Hate and its prevalence in words

Jessie Ji, Photo Editor

     Do we have the right to hate?

    The boundary between hate speech and free speech has been a blurred line since the passage of the First Amendment. The Supreme Court case Brandenburg vs. Ohio in 1969 set a landmark decision by interpreting the First Amendment. The court established protection of inflammatory speech unless such speech directly incites imminent criminal activity. Due to the absence of law enforcements defining an antagonistic environment filled with hate, hostility is constantly experienced by marginalized groups. 

   Anyone may be the target of verbal siege at any minute at the information vortex known as the Internet. The Internet, an interactive platform, creates an intrusive atmosphere—people can say things anonymously without repercussions—incentivizing the growth of hate. Under such an atmosphere, language can be weaponized in online spaces where hate speech is argued as a personal preference. 

   Oftentimes, people raise questions as to why it would be illegal to hate, while intentionally or unintentionally, those who commit hate speech erase the political motives behind their words. To  dislike Coca-Cola compared to Sprite is different from disliking a group of people. When one publicly expresses a highly controversial statement regarding a particular affinity group, their hatred develops into an argument that their words are simply preferences.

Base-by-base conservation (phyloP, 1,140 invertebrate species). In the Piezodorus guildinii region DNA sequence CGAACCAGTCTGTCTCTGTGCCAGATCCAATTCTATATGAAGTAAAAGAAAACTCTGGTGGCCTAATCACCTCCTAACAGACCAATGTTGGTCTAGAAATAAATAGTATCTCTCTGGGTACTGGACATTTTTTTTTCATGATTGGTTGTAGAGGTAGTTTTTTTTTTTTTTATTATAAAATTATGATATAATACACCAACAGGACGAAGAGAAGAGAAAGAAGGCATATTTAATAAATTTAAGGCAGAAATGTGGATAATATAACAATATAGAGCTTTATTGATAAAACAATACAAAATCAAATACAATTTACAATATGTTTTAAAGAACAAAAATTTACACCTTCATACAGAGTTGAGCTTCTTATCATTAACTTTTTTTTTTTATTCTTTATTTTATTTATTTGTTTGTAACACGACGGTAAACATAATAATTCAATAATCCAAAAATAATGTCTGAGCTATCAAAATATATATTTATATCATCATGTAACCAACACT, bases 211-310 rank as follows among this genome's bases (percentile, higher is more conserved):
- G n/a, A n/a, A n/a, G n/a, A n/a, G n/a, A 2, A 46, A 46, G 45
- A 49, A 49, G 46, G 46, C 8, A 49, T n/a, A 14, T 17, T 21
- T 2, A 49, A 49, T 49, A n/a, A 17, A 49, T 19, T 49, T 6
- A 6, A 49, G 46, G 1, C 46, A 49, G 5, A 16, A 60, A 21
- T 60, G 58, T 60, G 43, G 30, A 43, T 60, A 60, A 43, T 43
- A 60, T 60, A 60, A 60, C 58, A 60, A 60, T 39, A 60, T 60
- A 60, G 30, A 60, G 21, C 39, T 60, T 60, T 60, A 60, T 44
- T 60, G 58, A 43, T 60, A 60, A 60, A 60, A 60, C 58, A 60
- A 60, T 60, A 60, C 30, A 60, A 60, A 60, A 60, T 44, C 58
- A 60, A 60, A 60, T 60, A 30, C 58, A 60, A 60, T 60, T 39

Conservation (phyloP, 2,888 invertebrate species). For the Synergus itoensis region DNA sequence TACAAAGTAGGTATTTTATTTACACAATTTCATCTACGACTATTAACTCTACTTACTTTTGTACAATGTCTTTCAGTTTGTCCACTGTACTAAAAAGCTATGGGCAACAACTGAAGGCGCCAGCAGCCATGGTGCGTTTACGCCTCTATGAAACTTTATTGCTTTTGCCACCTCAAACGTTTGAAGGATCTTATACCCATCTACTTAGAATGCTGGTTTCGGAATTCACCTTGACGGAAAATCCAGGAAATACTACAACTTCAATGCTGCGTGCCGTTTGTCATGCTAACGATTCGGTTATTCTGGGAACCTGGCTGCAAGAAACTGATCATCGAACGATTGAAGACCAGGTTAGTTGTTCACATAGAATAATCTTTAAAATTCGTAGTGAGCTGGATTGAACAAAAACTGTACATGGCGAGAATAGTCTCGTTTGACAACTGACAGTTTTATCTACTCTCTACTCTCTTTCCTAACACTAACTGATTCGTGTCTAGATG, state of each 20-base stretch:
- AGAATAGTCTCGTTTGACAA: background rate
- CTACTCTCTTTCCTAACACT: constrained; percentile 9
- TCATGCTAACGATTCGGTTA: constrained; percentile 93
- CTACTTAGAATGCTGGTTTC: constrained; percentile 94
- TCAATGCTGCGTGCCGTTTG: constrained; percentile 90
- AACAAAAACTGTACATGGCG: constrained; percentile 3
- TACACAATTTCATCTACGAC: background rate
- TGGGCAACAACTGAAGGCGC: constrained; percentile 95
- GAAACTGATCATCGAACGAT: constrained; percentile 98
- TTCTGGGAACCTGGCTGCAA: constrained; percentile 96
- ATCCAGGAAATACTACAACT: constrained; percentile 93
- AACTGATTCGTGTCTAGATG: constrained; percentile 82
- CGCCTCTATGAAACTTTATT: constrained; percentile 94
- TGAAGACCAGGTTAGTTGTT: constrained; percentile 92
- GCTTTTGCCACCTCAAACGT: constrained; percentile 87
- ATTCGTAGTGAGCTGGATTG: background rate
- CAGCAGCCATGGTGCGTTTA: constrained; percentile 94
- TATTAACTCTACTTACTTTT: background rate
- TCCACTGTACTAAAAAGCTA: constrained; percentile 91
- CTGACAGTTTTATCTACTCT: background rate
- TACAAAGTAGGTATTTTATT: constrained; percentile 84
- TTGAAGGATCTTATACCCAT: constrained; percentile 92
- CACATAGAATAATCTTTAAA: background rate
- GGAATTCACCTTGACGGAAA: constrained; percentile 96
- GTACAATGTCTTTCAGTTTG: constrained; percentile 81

The personal is political, a rallying slogan of the second-wave feminism movement from the late 1960s, articulates that not merely personal feelings drive hate speech, rather could represent a universal circumstance. Hate hidden online feeds off of each other, feeding into a vivacious cycle. Its occurrence, even when claimed as apolitical, lacks an understanding of how much harm it would bring to the targeted individuals or groups. You cannot claim that hate against a minority group is ever apolitical. Every discriminatory word could be the brick and mortar that contributes to the hateful attitutdes against a certain group of people. Hence, the hierarchy of society is built, word by word, when language is utilized as a way of segregation and exclusion. 

   Hate speech is not just an expression; the ideas correlating with hate frequently become ingrained in people’s mindset, and can be translated into real physical violence. Only by intercepting hate speech at its source can society prevent the eternal crisis of hate crime. The protection of free speech should not be the justification of hate speech, as the Antifa activist Daryle Lamont Jenkins in the documentary Alt-right: Age of Rage states,  “hate speech is protected by the first amendment, but that doesn’t mean that it is protected by ethics.”

   Language, when not being weaponized, can channel inclusion and fairness along with love and hope. Public forums are a unique place that allows the entrance of all types of voice, where the media typically displays a hegemony of opinions. However, no one should be abusing the system which allows an end to the unjust silencing of marginalized groups and converting it into an attack of others. To speak is to make a difference, so why not make use it for the better?